Terrorism, Signaling, and Delegation

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Abstract: I develop a model in which a terrorist organization delegates tasks to recruits. The organization wants to assign sensitive tasks to the most reliable recruits but cannot perfectly identify commitment to the cause. In equilibrium, the organization interprets the desirability of a recruit’s opportunities in the civilian sector as a credible signal. When the recruit has attractive options available, the organization infers his commitment and gives him a sensitive task; when it is low, the organization conservatively assigns him a non-sensitive task. I then extend the model to allow for a third-party to endogenously improve economic conditions among the civilian population. Despite raising the opportunity cost of terrorism, such subsidies can increase violence because they help the organization identify committed types.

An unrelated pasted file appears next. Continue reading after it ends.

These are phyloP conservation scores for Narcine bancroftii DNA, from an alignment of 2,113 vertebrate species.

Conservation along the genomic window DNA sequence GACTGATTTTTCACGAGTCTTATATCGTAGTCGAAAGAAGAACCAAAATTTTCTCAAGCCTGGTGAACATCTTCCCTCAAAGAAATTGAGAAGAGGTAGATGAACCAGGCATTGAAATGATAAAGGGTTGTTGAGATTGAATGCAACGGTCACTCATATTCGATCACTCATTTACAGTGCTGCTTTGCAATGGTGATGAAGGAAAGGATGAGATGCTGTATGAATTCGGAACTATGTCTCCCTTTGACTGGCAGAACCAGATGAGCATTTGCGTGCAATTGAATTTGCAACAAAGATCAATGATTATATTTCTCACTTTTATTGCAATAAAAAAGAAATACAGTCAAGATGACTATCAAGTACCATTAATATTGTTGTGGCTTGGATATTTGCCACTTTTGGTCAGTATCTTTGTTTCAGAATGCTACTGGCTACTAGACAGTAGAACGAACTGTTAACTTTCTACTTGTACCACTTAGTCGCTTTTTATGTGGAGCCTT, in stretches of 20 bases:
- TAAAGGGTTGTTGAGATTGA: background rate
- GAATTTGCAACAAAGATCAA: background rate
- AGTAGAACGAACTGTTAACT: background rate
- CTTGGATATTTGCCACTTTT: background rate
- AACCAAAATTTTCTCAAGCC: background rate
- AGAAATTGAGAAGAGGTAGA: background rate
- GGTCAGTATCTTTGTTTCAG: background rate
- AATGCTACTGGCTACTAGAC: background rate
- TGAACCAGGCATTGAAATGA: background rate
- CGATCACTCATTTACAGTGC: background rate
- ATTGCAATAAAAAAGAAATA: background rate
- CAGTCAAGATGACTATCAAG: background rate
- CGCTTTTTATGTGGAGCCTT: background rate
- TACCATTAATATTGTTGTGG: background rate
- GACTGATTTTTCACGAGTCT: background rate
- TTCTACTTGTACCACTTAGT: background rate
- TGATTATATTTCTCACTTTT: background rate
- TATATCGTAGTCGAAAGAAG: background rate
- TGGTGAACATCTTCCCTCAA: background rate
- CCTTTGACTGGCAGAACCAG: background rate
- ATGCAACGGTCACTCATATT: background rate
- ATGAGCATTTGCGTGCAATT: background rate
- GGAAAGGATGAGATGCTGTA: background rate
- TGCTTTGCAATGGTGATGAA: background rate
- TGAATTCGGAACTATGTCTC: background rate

Published in the Quarterly Journal of Political Science.

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One response to “Terrorism, Signaling, and Delegation

  1. Pingback: Welcome! | William Spaniel

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